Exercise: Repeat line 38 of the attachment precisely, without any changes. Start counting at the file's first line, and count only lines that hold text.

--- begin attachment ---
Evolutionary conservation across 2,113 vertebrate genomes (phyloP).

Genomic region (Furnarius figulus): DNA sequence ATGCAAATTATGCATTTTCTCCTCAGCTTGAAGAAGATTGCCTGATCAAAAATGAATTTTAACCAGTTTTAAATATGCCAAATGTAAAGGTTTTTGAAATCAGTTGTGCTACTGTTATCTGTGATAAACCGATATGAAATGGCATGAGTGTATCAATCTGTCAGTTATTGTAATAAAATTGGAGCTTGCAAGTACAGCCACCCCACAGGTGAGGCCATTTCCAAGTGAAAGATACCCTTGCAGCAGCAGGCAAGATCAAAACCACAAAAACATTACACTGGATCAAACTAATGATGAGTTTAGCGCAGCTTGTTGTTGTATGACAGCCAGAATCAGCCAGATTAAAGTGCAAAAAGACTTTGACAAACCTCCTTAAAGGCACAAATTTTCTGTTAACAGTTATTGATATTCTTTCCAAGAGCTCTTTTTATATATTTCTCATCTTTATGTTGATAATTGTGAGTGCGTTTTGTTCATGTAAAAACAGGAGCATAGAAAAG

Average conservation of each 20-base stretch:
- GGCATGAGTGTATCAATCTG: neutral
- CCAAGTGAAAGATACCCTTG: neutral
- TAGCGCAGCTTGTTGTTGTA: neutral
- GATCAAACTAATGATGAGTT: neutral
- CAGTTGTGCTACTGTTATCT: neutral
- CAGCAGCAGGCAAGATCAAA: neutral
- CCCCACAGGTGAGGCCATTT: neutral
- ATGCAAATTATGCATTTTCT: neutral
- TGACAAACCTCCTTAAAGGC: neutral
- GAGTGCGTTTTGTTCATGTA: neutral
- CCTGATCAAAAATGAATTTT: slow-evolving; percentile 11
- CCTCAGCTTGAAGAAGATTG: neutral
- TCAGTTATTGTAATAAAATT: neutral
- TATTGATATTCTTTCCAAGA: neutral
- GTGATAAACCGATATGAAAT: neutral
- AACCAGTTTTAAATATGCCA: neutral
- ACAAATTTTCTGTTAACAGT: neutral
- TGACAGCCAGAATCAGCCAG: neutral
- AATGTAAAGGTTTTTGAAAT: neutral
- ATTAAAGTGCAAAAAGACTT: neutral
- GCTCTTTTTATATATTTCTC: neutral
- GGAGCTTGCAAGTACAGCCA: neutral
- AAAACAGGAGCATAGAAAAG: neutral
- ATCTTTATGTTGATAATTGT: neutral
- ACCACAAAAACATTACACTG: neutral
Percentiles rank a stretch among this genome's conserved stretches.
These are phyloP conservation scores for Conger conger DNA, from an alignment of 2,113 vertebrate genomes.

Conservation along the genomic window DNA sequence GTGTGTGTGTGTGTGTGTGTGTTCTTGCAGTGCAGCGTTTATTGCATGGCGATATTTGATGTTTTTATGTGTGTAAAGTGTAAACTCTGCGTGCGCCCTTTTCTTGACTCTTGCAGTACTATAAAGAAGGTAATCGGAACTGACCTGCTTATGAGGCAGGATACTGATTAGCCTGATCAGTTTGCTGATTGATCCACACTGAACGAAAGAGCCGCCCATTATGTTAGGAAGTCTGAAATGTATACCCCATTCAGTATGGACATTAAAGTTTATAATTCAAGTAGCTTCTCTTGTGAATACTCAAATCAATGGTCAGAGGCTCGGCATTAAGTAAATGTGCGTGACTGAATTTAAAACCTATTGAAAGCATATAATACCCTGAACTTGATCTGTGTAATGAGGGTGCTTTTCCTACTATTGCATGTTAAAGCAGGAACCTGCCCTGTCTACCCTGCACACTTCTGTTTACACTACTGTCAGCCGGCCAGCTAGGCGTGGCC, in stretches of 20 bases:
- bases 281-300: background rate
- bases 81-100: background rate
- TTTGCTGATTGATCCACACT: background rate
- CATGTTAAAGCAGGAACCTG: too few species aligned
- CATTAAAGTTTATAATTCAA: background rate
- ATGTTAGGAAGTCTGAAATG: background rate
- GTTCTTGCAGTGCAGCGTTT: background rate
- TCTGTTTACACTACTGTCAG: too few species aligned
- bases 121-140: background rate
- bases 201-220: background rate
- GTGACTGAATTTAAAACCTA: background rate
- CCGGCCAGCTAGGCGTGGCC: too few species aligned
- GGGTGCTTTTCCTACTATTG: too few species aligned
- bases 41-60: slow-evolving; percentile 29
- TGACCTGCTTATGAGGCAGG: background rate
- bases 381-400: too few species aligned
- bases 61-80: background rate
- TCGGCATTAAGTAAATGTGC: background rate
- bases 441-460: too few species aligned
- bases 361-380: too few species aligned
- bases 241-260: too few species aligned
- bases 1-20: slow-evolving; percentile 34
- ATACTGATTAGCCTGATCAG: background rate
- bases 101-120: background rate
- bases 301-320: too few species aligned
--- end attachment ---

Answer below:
- GTTCTTGCAGTGCAGCGTTT: background rate